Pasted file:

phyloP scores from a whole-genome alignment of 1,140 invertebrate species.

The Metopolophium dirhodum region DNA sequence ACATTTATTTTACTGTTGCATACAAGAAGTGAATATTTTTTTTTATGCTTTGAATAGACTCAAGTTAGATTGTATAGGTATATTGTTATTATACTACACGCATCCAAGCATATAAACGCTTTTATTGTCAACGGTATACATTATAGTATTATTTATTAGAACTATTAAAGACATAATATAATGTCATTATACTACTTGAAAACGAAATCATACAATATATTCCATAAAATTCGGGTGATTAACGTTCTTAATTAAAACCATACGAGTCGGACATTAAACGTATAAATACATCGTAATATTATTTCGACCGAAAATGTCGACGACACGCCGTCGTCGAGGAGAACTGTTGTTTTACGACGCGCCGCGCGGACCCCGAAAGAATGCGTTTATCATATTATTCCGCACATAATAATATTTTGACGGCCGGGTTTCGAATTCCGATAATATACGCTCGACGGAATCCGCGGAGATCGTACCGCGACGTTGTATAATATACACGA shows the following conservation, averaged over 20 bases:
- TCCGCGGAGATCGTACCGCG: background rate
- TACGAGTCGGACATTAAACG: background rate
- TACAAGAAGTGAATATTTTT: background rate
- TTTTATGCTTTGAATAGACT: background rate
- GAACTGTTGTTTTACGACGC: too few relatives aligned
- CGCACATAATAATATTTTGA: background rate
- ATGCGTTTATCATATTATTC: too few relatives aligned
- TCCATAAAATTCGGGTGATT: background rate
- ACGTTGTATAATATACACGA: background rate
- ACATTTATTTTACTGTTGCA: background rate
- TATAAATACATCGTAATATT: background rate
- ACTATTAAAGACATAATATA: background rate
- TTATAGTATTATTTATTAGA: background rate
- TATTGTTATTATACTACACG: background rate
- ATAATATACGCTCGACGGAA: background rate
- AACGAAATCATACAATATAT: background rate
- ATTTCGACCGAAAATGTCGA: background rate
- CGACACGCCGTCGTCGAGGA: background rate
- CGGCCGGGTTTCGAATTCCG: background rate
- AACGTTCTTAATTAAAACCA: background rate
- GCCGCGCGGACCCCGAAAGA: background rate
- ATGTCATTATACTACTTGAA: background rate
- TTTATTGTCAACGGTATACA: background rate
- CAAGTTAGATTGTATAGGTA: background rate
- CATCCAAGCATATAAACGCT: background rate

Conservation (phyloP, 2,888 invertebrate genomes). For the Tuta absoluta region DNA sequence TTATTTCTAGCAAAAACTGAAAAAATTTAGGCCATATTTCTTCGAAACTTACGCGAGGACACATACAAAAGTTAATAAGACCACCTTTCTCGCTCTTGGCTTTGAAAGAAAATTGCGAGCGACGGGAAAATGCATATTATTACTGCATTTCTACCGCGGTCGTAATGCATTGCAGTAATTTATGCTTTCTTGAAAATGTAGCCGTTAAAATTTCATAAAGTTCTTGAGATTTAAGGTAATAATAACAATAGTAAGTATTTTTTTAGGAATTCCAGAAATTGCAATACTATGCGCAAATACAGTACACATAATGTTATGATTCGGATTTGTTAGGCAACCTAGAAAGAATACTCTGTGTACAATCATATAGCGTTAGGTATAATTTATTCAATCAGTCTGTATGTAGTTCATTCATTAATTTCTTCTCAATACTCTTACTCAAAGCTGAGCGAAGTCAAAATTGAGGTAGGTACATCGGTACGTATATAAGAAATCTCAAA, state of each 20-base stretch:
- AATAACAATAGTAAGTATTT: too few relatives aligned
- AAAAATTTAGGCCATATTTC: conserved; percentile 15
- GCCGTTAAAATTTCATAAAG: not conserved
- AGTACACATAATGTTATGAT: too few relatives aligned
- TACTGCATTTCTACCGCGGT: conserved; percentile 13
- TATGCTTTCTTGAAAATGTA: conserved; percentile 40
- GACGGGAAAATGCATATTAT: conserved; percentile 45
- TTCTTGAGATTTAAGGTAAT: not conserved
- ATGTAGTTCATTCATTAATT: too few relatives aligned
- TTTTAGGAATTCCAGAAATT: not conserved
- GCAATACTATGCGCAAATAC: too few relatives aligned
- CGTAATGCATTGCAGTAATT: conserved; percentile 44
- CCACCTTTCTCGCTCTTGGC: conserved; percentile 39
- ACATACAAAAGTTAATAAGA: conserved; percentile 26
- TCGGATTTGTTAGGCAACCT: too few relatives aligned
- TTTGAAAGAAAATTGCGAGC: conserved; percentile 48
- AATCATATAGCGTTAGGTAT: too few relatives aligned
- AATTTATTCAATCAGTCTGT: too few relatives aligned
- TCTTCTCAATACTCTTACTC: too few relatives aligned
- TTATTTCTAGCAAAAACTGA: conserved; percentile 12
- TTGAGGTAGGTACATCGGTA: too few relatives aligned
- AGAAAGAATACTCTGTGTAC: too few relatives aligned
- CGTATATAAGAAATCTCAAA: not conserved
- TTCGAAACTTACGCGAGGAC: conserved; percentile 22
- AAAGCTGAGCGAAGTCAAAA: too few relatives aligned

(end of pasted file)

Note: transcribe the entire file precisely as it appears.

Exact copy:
phyloP scores from a whole-genome alignment of 1,140 invertebrate species.

The Metopolophium dirhodum region DNA sequence ACATTTATTTTACTGTTGCATACAAGAAGTGAATATTTTTTTTTATGCTTTGAATAGACTCAAGTTAGATTGTATAGGTATATTGTTATTATACTACACGCATCCAAGCATATAAACGCTTTTATTGTCAACGGTATACATTATAGTATTATTTATTAGAACTATTAAAGACATAATATAATGTCATTATACTACTTGAAAACGAAATCATACAATATATTCCATAAAATTCGGGTGATTAACGTTCTTAATTAAAACCATACGAGTCGGACATTAAACGTATAAATACATCGTAATATTATTTCGACCGAAAATGTCGACGACACGCCGTCGTCGAGGAGAACTGTTGTTTTACGACGCGCCGCGCGGACCCCGAAAGAATGCGTTTATCATATTATTCCGCACATAATAATATTTTGACGGCCGGGTTTCGAATTCCGATAATATACGCTCGACGGAATCCGCGGAGATCGTACCGCGACGTTGTATAATATACACGA shows the following conservation, averaged over 20 bases:
- TCCGCGGAGATCGTACCGCG: background rate
- TACGAGTCGGACATTAAACG: background rate
- TACAAGAAGTGAATATTTTT: background rate
- TTTTATGCTTTGAATAGACT: background rate
- GAACTGTTGTTTTACGACGC: too few relatives aligned
- CGCACATAATAATATTTTGA: background rate
- ATGCGTTTATCATATTATTC: too few relatives aligned
- TCCATAAAATTCGGGTGATT: background rate
- ACGTTGTATAATATACACGA: background rate
- ACATTTATTTTACTGTTGCA: background rate
- TATAAATACATCGTAATATT: background rate
- ACTATTAAAGACATAATATA: background rate
- TTATAGTATTATTTATTAGA: background rate
- TATTGTTATTATACTACACG: background rate
- ATAATATACGCTCGACGGAA: background rate
- AACGAAATCATACAATATAT: background rate
- ATTTCGACCGAAAATGTCGA: background rate
- CGACACGCCGTCGTCGAGGA: background rate
- CGGCCGGGTTTCGAATTCCG: background rate
- AACGTTCTTAATTAAAACCA: background rate
- GCCGCGCGGACCCCGAAAGA: background rate
- ATGTCATTATACTACTTGAA: background rate
- TTTATTGTCAACGGTATACA: background rate
- CAAGTTAGATTGTATAGGTA: background rate
- CATCCAAGCATATAAACGCT: background rate

Conservation (phyloP, 2,888 invertebrate genomes). For the Tuta absoluta region DNA sequence TTATTTCTAGCAAAAACTGAAAAAATTTAGGCCATATTTCTTCGAAACTTACGCGAGGACACATACAAAAGTTAATAAGACCACCTTTCTCGCTCTTGGCTTTGAAAGAAAATTGCGAGCGACGGGAAAATGCATATTATTACTGCATTTCTACCGCGGTCGTAATGCATTGCAGTAATTTATGCTTTCTTGAAAATGTAGCCGTTAAAATTTCATAAAGTTCTTGAGATTTAAGGTAATAATAACAATAGTAAGTATTTTTTTAGGAATTCCAGAAATTGCAATACTATGCGCAAATACAGTACACATAATGTTATGATTCGGATTTGTTAGGCAACCTAGAAAGAATACTCTGTGTACAATCATATAGCGTTAGGTATAATTTATTCAATCAGTCTGTATGTAGTTCATTCATTAATTTCTTCTCAATACTCTTACTCAAAGCTGAGCGAAGTCAAAATTGAGGTAGGTACATCGGTACGTATATAAGAAATCTCAAA, state of each 20-base stretch:
- AATAACAATAGTAAGTATTT: too few relatives aligned
- AAAAATTTAGGCCATATTTC: conserved; percentile 15
- GCCGTTAAAATTTCATAAAG: not conserved
- AGTACACATAATGTTATGAT: too few relatives aligned
- TACTGCATTTCTACCGCGGT: conserved; percentile 13
- TATGCTTTCTTGAAAATGTA: conserved; percentile 40
- GACGGGAAAATGCATATTAT: conserved; percentile 45
- TTCTTGAGATTTAAGGTAAT: not conserved
- ATGTAGTTCATTCATTAATT: too few relatives aligned
- TTTTAGGAATTCCAGAAATT: not conserved
- GCAATACTATGCGCAAATAC: too few relatives aligned
- CGTAATGCATTGCAGTAATT: conserved; percentile 44
- CCACCTTTCTCGCTCTTGGC: conserved; percentile 39
- ACATACAAAAGTTAATAAGA: conserved; percentile 26
- TCGGATTTGTTAGGCAACCT: too few relatives aligned
- TTTGAAAGAAAATTGCGAGC: conserved; percentile 48
- AATCATATAGCGTTAGGTAT: too few relatives aligned
- AATTTATTCAATCAGTCTGT: too few relatives aligned
- TCTTCTCAATACTCTTACTC: too few relatives aligned
- TTATTTCTAGCAAAAACTGA: conserved; percentile 12
- TTGAGGTAGGTACATCGGTA: too few relatives aligned
- AGAAAGAATACTCTGTGTAC: too few relatives aligned
- CGTATATAAGAAATCTCAAA: not conserved
- TTCGAAACTTACGCGAGGAC: conserved; percentile 22
- AAAGCTGAGCGAAGTCAAAA: too few relatives aligned